The price of palladium, the little-known brother of platinum, climbed nearly 20% in 2018 due to both an increase in demand from automakers and concerns over supply caused by mine strikes in South Africa. However, the silvery-white metal has slumped in recent months due to lackluster auto sales in both the Chinese and U.S. auto markets.
Palladium regained some of its shine and safe-haven status Friday as short sellers covered their positions amid a breakdown in trade negotiations between the United States and China last week coupled with the palladium price falling below the gold price for the first time this year in Thursday's trading session. Looking forward, analysts expect the lustrous metal to remain in demand throughout 2019 as automakers use more palladium for catalytic converter production to meet tighter emission standards.
"Even with the sluggish performance of both the Chinese and U.S. auto markets in early 2019, auto-catalyst demand will almost certainly rise this year, due to higher vehicle sales elsewhere and tightening emissions legislation," Metals Focus told kitco.com.
Traders can gain exposure to palladium using the three exchange-traded funds (ETFs) discussed below. Let's explore several ways to trade the precious metal.
Aberdeen Standard Physical Palladium Shares ETF (PALL)
With assets under management (AUM) of $216.34 million, the Aberdeen Standard Physical Palladium Shares ETF (PALL) seeks to reflect the performance of the price of physical palladium. It holds the precious metal in JPMorgan Chase & Co. (JPM) vaults in London and Zurich. The fund, which launched in 2010, provides adequate liquidity, with over 40,000 shares changing hands per day, although its 0.36% spread may not suit scalpers trying to capture tiny moves. The ETF's 0.60% expense ratio remains competitive for a precious metals fund. As of May 13, 2019, PALL sports a year-to-date (YTD) gain of 3.35%.
PALL shares rallied 3.85% Friday from the lower trendline of a falling wedge pattern, which indicates that the two-month correction may be over. The relative strength index (RSI) shows a reading below 50.0, giving the price plenty of upside room before registering overbought conditions. Traders who take a long position should place a profit target near the 52-week high of $152.97 set on March 21. Manage risk by positioning a stop-loss order slightly beneath this month's low at $120.01 and amending it to the breakeven point if price crosses back above the 50-day simple moving average (SMA).
Sprott Physical Platinum and Palladium Trust (SPPP)
Created in 2012, the Sprott Physical Platinum and Palladium Trust (SPPP) provides a secure, convenient investment alternative for investors who want to hold physical platinum and palladium. It allocates 77% of assets to palladium and 22% to platinum. The trust's metals are held in custody by The Royal Canadian Mint, with unitholders having the ability to redeem their units for physical platinum and palladium every month. Average daily share volume of nearly 65,000 offers decent liquidity for swing traders. SPPP has $96.69 million in net assets, charges a 1.13% management fee and is up 6.39% on the year as of May 13, 2019.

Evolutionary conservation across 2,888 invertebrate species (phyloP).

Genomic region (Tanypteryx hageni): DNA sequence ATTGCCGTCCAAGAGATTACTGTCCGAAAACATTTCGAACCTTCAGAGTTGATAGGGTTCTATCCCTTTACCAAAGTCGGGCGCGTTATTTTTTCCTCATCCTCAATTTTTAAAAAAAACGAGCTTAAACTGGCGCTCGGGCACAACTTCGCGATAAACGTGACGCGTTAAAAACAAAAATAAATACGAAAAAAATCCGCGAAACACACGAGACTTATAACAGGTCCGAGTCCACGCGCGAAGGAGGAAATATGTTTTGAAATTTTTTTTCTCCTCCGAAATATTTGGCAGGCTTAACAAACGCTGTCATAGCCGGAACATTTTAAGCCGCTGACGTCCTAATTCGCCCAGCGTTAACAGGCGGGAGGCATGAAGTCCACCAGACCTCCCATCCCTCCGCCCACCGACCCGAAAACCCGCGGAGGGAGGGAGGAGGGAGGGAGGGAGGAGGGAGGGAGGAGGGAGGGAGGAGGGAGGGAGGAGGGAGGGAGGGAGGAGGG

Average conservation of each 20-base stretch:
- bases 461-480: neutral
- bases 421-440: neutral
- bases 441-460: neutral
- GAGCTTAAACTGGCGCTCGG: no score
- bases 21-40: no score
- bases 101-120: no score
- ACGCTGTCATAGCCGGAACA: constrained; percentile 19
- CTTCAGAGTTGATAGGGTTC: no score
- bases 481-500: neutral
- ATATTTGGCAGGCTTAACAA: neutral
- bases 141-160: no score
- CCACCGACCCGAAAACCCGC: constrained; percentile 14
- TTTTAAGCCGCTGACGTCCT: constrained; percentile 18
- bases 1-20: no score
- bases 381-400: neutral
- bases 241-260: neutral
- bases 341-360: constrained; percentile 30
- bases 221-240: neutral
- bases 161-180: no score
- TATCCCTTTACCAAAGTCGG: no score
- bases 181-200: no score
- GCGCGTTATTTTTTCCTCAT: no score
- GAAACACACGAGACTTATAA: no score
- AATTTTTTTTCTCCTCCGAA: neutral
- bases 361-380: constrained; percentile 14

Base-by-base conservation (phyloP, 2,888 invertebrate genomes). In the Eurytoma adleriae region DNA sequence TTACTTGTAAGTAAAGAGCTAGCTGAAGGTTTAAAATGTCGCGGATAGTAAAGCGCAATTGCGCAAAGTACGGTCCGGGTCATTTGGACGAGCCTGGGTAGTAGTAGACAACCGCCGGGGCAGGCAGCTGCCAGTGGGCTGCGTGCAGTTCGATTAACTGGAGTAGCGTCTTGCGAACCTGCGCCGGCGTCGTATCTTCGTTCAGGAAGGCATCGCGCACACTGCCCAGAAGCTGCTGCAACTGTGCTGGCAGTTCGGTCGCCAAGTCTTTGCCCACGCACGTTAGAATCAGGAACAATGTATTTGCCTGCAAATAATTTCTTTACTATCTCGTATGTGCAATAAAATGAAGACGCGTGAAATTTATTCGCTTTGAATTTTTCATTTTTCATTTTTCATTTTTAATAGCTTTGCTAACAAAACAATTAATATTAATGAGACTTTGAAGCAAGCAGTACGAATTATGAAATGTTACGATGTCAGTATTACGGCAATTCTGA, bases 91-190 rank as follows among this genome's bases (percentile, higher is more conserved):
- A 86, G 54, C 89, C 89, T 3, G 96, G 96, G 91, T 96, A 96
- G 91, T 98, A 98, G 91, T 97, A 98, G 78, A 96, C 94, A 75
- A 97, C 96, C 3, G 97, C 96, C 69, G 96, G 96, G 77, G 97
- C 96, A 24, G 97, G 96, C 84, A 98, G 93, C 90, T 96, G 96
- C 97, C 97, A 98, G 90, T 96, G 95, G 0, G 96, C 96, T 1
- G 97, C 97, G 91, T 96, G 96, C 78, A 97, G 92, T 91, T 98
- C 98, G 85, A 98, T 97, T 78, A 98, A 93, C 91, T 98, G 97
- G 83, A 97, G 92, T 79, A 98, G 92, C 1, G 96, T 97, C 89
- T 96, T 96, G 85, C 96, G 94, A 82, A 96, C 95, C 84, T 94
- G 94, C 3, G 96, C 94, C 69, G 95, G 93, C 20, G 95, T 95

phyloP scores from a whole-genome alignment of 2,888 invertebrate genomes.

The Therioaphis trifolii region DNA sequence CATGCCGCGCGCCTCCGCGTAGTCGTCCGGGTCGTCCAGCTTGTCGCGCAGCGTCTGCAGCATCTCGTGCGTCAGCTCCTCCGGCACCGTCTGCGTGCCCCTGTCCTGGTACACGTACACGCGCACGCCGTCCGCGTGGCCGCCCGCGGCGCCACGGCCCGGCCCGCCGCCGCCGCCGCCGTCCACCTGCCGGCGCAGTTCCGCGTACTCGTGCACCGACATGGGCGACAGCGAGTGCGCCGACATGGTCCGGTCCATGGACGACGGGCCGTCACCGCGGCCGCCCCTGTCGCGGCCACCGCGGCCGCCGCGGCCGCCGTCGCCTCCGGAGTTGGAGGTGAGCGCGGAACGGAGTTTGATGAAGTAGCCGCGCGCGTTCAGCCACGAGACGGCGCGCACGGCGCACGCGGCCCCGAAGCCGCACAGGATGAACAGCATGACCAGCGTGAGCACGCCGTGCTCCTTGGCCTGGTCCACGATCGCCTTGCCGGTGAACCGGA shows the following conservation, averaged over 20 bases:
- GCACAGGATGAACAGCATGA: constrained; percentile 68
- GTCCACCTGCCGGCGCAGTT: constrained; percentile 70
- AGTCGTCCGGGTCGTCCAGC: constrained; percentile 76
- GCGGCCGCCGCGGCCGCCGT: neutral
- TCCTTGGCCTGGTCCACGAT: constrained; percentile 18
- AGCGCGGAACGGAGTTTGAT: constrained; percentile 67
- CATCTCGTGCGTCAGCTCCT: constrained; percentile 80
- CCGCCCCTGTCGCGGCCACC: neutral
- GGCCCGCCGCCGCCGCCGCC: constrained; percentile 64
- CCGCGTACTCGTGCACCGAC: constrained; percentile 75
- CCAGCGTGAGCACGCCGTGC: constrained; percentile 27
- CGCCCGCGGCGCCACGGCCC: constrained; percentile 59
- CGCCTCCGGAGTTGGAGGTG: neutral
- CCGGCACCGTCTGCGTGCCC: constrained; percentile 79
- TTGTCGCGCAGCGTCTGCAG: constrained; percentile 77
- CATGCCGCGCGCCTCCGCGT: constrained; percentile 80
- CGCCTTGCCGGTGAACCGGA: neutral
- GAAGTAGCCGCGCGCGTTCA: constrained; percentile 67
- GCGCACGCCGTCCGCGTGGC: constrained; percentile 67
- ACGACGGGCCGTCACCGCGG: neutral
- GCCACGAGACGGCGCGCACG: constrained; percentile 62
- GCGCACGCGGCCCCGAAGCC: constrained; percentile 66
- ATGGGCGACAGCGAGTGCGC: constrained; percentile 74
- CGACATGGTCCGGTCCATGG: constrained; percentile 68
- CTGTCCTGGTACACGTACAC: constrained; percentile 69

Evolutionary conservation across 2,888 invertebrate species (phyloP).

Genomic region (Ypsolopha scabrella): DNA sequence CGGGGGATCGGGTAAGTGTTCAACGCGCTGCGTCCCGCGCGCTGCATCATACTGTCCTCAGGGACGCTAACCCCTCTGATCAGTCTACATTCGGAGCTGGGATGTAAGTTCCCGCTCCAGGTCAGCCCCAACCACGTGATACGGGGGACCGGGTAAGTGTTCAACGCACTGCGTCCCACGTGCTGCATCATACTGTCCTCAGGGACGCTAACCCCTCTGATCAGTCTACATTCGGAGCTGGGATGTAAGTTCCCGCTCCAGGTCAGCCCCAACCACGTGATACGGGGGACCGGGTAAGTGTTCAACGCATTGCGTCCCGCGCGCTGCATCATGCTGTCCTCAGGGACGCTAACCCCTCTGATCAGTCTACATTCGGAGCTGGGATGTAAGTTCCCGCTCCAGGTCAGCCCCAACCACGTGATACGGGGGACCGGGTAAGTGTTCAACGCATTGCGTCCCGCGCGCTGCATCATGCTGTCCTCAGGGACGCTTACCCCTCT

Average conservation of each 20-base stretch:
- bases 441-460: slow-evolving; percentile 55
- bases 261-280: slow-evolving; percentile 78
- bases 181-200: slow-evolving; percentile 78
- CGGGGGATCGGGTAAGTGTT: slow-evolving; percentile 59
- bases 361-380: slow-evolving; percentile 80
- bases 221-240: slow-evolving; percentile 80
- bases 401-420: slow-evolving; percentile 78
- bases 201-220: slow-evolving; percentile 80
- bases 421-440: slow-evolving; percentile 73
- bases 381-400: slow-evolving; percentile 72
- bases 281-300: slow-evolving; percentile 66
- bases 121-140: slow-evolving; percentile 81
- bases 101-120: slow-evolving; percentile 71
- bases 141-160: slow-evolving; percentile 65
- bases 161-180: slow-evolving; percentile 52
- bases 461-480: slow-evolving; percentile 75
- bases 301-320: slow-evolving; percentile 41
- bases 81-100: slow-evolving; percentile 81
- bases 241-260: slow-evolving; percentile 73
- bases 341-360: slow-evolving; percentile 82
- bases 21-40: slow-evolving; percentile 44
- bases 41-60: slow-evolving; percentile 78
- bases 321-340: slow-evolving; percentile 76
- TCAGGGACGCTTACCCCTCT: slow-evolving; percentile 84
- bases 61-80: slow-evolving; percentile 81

The bears have had total control of SPPP's shares since the ETF formed a double top between February and March. However, a recent rejection of the 200-day SMA and bullish divergence between the RSI indicator and price action suggests waning seller momentum that could trigger a trend reversal back to the upside. Those who take a trade should set a take-profit order in the vicinity of the double top pattern between $12 and $12.25. Stops could sit either under Friday's low at $10.19 or below the reversal hammer candlestick at $9.56.
Aberdeen Standard Physical Precious Metals Basket Shares ETF (GLTR)
Although the Aberdeen Standard Physical Precious Metals Basket Shares ETF (GLTR) is primarily a silver fund, it does allocate a small portion (0.5%) of its $354.87 million asset base to palladium. Formed in 2010, the ETF averages $1.29 million a day in dollar volume and has a respectable 0.20% spread that facilitates the use of both market and limit orders. Performance wise, GLTR has a YTD return of -0.79% as of May 13, 2019. Investors pay a 0.60% management fee and typically get taxed at the collectibles rate on capital gains due to the fund's structure as a grantor trust.
GLTR shares continued higher for about six weeks after the 50-day SMA crossed above the 200-day SMA to generate a "golden cross" buy signal. However, since March, the fund's price has retraced to form a falling wedge pattern. Traders can buy Friday's push off the pattern's lower trendline or wait for a breakout before committing capital. Think about booking profits if price tests the February high at $67.07 and cutting losses on a close beneath the May 2 low at $62.30.